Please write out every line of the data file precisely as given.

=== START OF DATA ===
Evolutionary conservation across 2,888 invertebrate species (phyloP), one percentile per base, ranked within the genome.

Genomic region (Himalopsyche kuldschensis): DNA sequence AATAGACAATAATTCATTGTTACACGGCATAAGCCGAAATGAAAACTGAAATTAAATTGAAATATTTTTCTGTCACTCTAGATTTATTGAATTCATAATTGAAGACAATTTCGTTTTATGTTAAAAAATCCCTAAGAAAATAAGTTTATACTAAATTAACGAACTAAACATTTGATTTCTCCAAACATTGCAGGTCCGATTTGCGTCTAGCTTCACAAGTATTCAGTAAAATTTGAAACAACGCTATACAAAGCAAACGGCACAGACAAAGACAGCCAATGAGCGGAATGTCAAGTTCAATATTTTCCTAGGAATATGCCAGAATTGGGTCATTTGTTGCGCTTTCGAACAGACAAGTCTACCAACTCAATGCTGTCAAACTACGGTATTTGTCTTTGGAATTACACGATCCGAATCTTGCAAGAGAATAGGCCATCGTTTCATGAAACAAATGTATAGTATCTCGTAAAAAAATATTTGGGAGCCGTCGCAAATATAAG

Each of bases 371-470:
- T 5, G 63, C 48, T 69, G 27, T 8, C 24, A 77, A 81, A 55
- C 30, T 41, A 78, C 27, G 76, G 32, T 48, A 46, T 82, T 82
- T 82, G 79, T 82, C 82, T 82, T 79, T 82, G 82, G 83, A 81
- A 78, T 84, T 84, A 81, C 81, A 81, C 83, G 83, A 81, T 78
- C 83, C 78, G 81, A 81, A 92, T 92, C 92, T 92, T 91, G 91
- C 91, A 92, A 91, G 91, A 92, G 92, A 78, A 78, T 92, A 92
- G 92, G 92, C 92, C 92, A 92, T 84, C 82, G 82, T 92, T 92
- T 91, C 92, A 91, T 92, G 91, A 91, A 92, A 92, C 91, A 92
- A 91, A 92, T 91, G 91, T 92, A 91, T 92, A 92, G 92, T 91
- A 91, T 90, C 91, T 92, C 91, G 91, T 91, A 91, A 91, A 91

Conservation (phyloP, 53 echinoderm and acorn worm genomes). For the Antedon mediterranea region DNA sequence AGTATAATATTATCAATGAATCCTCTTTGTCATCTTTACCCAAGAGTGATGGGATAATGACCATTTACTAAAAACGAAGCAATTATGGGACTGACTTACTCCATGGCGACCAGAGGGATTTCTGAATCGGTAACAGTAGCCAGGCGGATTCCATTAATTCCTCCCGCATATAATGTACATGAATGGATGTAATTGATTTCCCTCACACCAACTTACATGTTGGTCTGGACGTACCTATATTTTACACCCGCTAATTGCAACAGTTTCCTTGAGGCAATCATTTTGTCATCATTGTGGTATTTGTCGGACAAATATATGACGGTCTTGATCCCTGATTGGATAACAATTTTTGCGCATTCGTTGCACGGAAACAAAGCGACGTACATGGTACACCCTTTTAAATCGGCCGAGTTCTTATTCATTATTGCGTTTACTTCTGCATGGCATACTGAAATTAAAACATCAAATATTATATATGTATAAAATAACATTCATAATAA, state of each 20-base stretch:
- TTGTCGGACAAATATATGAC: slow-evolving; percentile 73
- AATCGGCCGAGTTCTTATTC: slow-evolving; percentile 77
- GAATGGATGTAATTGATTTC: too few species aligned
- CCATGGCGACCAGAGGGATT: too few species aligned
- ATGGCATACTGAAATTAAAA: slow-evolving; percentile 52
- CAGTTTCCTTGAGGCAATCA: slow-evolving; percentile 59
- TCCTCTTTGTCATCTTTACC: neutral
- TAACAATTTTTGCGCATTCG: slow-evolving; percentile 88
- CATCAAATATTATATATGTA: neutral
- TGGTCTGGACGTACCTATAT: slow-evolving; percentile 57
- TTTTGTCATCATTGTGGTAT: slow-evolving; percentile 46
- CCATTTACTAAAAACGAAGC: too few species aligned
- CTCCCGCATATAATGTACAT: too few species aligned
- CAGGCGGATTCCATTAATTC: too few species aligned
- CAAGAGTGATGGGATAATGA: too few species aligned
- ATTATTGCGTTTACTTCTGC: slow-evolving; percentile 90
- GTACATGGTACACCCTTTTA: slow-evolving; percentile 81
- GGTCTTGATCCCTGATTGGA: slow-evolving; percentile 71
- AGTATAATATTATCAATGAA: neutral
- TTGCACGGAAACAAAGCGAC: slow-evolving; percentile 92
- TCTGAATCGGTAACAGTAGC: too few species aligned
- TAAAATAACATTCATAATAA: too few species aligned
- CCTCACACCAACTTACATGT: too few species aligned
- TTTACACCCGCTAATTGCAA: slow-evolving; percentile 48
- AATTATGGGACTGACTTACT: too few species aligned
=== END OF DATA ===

Evolutionary conservation across 2,888 invertebrate species (phyloP), one percentile per base, ranked within the genome.

Genomic region (Himalopsyche kuldschensis): DNA sequence AATAGACAATAATTCATTGTTACACGGCATAAGCCGAAATGAAAACTGAAATTAAATTGAAATATTTTTCTGTCACTCTAGATTTATTGAATTCATAATTGAAGACAATTTCGTTTTATGTTAAAAAATCCCTAAGAAAATAAGTTTATACTAAATTAACGAACTAAACATTTGATTTCTCCAAACATTGCAGGTCCGATTTGCGTCTAGCTTCACAAGTATTCAGTAAAATTTGAAACAACGCTATACAAAGCAAACGGCACAGACAAAGACAGCCAATGAGCGGAATGTCAAGTTCAATATTTTCCTAGGAATATGCCAGAATTGGGTCATTTGTTGCGCTTTCGAACAGACAAGTCTACCAACTCAATGCTGTCAAACTACGGTATTTGTCTTTGGAATTACACGATCCGAATCTTGCAAGAGAATAGGCCATCGTTTCATGAAACAAATGTATAGTATCTCGTAAAAAAATATTTGGGAGCCGTCGCAAATATAAG

Each of bases 371-470:
- T 5, G 63, C 48, T 69, G 27, T 8, C 24, A 77, A 81, A 55
- C 30, T 41, A 78, C 27, G 76, G 32, T 48, A 46, T 82, T 82
- T 82, G 79, T 82, C 82, T 82, T 79, T 82, G 82, G 83, A 81
- A 78, T 84, T 84, A 81, C 81, A 81, C 83, G 83, A 81, T 78
- C 83, C 78, G 81, A 81, A 92, T 92, C 92, T 92, T 91, G 91
- C 91, A 92, A 91, G 91, A 92, G 92, A 78, A 78, T 92, A 92
- G 92, G 92, C 92, C 92, A 92, T 84, C 82, G 82, T 92, T 92
- T 91, C 92, A 91, T 92, G 91, A 91, A 92, A 92, C 91, A 92
- A 91, A 92, T 91, G 91, T 92, A 91, T 92, A 92, G 92, T 91
- A 91, T 90, C 91, T 92, C 91, G 91, T 91, A 91, A 91, A 91

Conservation (phyloP, 53 echinoderm and acorn worm genomes). For the Antedon mediterranea region DNA sequence AGTATAATATTATCAATGAATCCTCTTTGTCATCTTTACCCAAGAGTGATGGGATAATGACCATTTACTAAAAACGAAGCAATTATGGGACTGACTTACTCCATGGCGACCAGAGGGATTTCTGAATCGGTAACAGTAGCCAGGCGGATTCCATTAATTCCTCCCGCATATAATGTACATGAATGGATGTAATTGATTTCCCTCACACCAACTTACATGTTGGTCTGGACGTACCTATATTTTACACCCGCTAATTGCAACAGTTTCCTTGAGGCAATCATTTTGTCATCATTGTGGTATTTGTCGGACAAATATATGACGGTCTTGATCCCTGATTGGATAACAATTTTTGCGCATTCGTTGCACGGAAACAAAGCGACGTACATGGTACACCCTTTTAAATCGGCCGAGTTCTTATTCATTATTGCGTTTACTTCTGCATGGCATACTGAAATTAAAACATCAAATATTATATATGTATAAAATAACATTCATAATAA, state of each 20-base stretch:
- TTGTCGGACAAATATATGAC: slow-evolving; percentile 73
- AATCGGCCGAGTTCTTATTC: slow-evolving; percentile 77
- GAATGGATGTAATTGATTTC: too few species aligned
- CCATGGCGACCAGAGGGATT: too few species aligned
- ATGGCATACTGAAATTAAAA: slow-evolving; percentile 52
- CAGTTTCCTTGAGGCAATCA: slow-evolving; percentile 59
- TCCTCTTTGTCATCTTTACC: neutral
- TAACAATTTTTGCGCATTCG: slow-evolving; percentile 88
- CATCAAATATTATATATGTA: neutral
- TGGTCTGGACGTACCTATAT: slow-evolving; percentile 57
- TTTTGTCATCATTGTGGTAT: slow-evolving; percentile 46
- CCATTTACTAAAAACGAAGC: too few species aligned
- CTCCCGCATATAATGTACAT: too few species aligned
- CAGGCGGATTCCATTAATTC: too few species aligned
- CAAGAGTGATGGGATAATGA: too few species aligned
- ATTATTGCGTTTACTTCTGC: slow-evolving; percentile 90
- GTACATGGTACACCCTTTTA: slow-evolving; percentile 81
- GGTCTTGATCCCTGATTGGA: slow-evolving; percentile 71
- AGTATAATATTATCAATGAA: neutral
- TTGCACGGAAACAAAGCGAC: slow-evolving; percentile 92
- TCTGAATCGGTAACAGTAGC: too few species aligned
- TAAAATAACATTCATAATAA: too few species aligned
- CCTCACACCAACTTACATGT: too few species aligned
- TTTACACCCGCTAATTGCAA: slow-evolving; percentile 48
- AATTATGGGACTGACTTACT: too few species aligned